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FCA fines asset managers over competition law breaches

The Financial Conduct Authority (FCA) has issued its first decision under competition law, fining two asset managers a total of almost £415,000

FCA fines asset managers over competition law breaches

The Financial Conduct Authority (FCA) has fined two asset managers and censured another over breaches of competition law.

Hargreave Hale was fined £306,300 while River and Mercantile Asset Management (RAMAM) received a £108,600 fine in the FCA's first decision using competition enforcement powers. 

A third firm, Newton Investment Management, was not fined because it assisted the FCA with its investigation. 

According to the FCA, the firm shared strategic information between competing firms during one initial public offering (IPO) and one placing, shortly after prices were set. 

The firms disclosed and accepted what should have been confidential bidding intentions, including the price they were willing to pay, and in some cases the volume they wished to acquite. This allowed one firm to know another's plans during the IPO or placing process when they should have been competing for shares. 

Christopher Woolard (pictured), executive director of strategy and competition at the FCA, said: 'This is our first case using our competition law powers and demonstrates our commitment to taking enforcement action to protect competition.

'Asset management firms must take care to avoid undermining how prices are properly set for shares in both IPOs and placings. Failure to do so risks them acting illegally.

'The FCA will act when markets that play a vital role in helping companies raise capital in the UK’s financial markets are put at risk. We can also take regulatory action against an individual and did so here with respect to some of the same facts.'

James Barham, Chief Executive at RAMAM, said: 'We are pleased the FCA has reached a conclusion in what has been a long and complex investigation.

'We have always believed passionately in maintaining the highest standards in everything we do and, while we are disappointed the FCA has come to this decision, we are confident the ongoing investment we have made in our procedures and processes clearly demonstrates our commitment to uphold these standards.'

On 5 February 2019, the FCA revealed it had fined former Newton fund manager Paul Stephany £32,200 for his conduct during the IPO of On the Beach Group (OTB) in 2015.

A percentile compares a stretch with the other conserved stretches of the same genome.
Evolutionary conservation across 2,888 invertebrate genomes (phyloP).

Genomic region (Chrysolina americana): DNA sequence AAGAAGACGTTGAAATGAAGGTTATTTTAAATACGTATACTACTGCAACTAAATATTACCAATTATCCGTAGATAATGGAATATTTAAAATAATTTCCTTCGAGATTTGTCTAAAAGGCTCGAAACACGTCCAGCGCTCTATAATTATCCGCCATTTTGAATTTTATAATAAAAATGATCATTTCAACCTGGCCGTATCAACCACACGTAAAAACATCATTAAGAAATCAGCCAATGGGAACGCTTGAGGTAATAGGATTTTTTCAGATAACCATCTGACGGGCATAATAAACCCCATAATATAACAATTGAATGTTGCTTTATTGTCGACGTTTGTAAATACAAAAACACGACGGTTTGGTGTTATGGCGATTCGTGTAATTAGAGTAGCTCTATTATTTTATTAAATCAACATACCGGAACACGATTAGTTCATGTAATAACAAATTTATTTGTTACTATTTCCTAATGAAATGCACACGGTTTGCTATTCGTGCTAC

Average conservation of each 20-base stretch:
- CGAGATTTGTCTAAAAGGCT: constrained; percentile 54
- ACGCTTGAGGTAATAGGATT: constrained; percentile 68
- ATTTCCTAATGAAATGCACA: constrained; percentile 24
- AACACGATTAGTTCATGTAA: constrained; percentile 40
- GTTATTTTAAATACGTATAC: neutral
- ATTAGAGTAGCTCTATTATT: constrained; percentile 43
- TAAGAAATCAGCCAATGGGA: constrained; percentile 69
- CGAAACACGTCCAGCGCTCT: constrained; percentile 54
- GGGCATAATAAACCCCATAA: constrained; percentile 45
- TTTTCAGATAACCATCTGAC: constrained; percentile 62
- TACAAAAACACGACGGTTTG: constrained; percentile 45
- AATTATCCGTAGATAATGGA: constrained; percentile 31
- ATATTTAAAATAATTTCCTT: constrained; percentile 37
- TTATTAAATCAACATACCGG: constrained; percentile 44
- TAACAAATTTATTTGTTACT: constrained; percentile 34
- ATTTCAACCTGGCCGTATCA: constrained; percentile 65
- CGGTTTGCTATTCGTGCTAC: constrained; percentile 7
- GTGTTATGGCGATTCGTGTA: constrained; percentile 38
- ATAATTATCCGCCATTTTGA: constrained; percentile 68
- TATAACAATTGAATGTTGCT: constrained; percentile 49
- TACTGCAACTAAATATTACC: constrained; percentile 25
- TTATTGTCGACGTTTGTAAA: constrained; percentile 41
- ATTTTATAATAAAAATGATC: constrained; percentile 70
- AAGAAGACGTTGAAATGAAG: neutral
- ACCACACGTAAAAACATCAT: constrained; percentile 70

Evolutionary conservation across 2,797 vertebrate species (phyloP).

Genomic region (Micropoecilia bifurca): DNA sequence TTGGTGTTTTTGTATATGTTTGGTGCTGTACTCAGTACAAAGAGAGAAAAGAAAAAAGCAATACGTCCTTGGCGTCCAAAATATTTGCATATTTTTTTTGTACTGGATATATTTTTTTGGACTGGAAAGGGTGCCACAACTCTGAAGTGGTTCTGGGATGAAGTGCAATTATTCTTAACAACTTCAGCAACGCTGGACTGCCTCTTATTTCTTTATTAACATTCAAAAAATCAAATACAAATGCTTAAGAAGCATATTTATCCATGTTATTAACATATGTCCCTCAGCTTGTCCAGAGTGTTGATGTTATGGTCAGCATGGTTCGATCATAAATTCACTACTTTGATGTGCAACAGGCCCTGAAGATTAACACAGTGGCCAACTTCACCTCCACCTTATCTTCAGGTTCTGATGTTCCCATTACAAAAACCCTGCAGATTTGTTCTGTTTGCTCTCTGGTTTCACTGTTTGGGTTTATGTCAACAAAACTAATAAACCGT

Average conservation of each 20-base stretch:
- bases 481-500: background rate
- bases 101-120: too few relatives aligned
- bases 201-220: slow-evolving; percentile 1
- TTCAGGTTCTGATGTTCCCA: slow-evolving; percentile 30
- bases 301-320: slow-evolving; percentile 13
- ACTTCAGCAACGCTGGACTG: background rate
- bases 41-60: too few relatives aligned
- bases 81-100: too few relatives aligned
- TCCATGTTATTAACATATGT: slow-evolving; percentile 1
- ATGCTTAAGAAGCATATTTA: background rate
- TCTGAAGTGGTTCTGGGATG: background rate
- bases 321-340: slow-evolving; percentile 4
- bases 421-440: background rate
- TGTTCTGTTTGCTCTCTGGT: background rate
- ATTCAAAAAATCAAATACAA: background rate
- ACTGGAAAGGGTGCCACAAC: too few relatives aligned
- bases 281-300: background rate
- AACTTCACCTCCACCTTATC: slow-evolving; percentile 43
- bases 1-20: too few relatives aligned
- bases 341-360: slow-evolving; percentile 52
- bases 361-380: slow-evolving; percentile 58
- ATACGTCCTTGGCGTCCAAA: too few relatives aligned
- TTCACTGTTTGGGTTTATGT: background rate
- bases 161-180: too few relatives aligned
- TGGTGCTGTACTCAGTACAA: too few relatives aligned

Stephany, who ran the £1 billion Newton UK Equity fund, emailed himself, copying in 14 external fund managers, on 21 September 2015 regarding the OTB IPO.

The email read: ‘I wanted to urge those considering or in for the OTB IPO to think  about moving to a £260 million pre-money valuation limit. I have done that first thing this morning with my £17 million order.’

The regulator also decided to drop action over conduct between Artemis Investment Management and Newton. 

Canaccord challenge

Canaccord Genuity, which acquired Hargreave Hale in September 2017, is challenging the FCA's decision. 

A Canaccord spokesperson said: 'Based on our initial review of the FCA’s decision in connection with its Competition Act investigation, we believe the FCA has made a number of legal and factual errors in concluding that Hargreave Hale infringed competition law, and we are exploring our options with our legal advisers.

'In particular, Hargreave Hale was simply a recipient of information that was provided on an unsolicited basis by another fund manager and did not alter its own bidding behaviour as a result. We have co-operated fully with the FCA throughout its investigation and have provided comprehensive evidence and arguments to support our view that no infringement involving Hargreave Hale occurred.

'We note that none of the individuals representing our organisation has been investigated by the FCA and we remain confident that Hargreave Hale employees conducted themselves professionally and in the best interests of clients.

'We would add that the FCA used the same criteria in calculating financial penalties for all parties. The different penalty level reflects Hargreave Hale’s higher turnover in the relevant market.'

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